PARIS (AFP) - It is nothing short of an existential crisis, as crippling as the ones that had Left Bank intellectuals like Albert Camus or Jean-Paul Sartre staring gloomily into their coffee.
French writers have never felt more badly paid, undervalued or under pressure, with a new survey showing more than half of established authors earn less than the minimum wage.
Many are so depressed by the state of the book industry that they are considering giving up altogether, according to a new report.
"Authors have a high social status but almost empty bank accounts," said Marie Sellier, president of the SDGL, one of the five writers' and publishing groups behind the vast study.
Like their counterparts in the US and the UK, French writers have seen their incomes plummet since the 1990s, the report found.
More than a third of even the highest-earning authors had to have another job to make ends meet, mostly as teachers, it said.
Established writers with years of relative success behind them struggled to make a living, with their median annual earnings of 17,600 euros (S$26,900), less than three-quarters of national average.
The most staggering statistic of all in the report, which was backed by the ministry of culture, is that six out of 10 published writers make less than 1,500 euros a year (S$2,200).
Despite French publishing growing for the first time for five years, authors remained deeply downbeat about their prospects.
The survey of more than 100,000 fiction and non-fiction writers as well as poets, illustrators and translators found they were they "generally worried, disenchanted and discouraged.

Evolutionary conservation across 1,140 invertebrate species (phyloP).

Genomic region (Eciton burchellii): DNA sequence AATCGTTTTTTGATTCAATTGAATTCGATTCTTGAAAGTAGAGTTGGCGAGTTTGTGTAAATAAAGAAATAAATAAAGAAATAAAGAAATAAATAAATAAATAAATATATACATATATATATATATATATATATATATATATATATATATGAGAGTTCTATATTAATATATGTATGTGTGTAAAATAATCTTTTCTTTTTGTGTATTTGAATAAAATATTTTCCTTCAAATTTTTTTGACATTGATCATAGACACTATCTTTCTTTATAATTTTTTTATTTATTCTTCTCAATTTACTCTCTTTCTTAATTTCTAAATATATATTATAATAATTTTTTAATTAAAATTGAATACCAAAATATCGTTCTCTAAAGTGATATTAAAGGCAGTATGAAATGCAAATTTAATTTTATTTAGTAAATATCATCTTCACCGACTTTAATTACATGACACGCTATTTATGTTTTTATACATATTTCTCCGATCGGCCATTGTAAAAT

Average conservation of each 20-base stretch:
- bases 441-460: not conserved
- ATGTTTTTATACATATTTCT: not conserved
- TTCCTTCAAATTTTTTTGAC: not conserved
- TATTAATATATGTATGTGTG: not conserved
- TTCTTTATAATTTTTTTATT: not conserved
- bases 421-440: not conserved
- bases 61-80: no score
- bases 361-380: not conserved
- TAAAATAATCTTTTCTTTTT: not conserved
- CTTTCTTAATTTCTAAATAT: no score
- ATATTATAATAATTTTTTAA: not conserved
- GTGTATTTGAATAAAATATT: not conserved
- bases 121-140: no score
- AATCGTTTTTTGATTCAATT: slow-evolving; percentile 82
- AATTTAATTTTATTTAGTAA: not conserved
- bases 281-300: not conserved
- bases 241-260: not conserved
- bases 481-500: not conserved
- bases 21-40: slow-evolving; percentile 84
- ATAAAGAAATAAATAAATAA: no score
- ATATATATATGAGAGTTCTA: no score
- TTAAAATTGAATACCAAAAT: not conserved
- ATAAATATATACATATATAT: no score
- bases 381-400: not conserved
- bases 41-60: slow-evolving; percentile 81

"Many were asking themselves whether they should diversify into other work or stop altogether," it concluded.
Although exact comparisons are difficult to make, French writers appear to be still doing better than their British or American equivalents.
Established British authors tend not to make even half the industrial wage, with latest data showing them averaging 11,000 pounds (S$21,500) a year.
Nor has the boom in self-publishing and e-books made much difference to writers' often miserable earnings, according to the Authors' Licensing & Collecting Society.
An online US survey last year by Digital Book World made even grimmer reading, finding a third of published authors earned less than $500 a year from their writing.
Philip Pullman, president of the British Society of Authors, placed much of the blame at the feet of Internet giant Amazon and publishers when the last round of British statistics were published last year.
"While Amazon makes earnings of indescribable magnitude by selling our books for a fraction of their value, and then pays as little tax as it possibly can, the authors whose work subsidises this gargantuan barbarity are facing threats from several directions," said the author of the acclaimed His Dark Materials trilogy.
"In the past ten years, while publishers' earnings have remained steady, the incomes of those on whom they entirely depend have diminished, on average, by 29 per cent."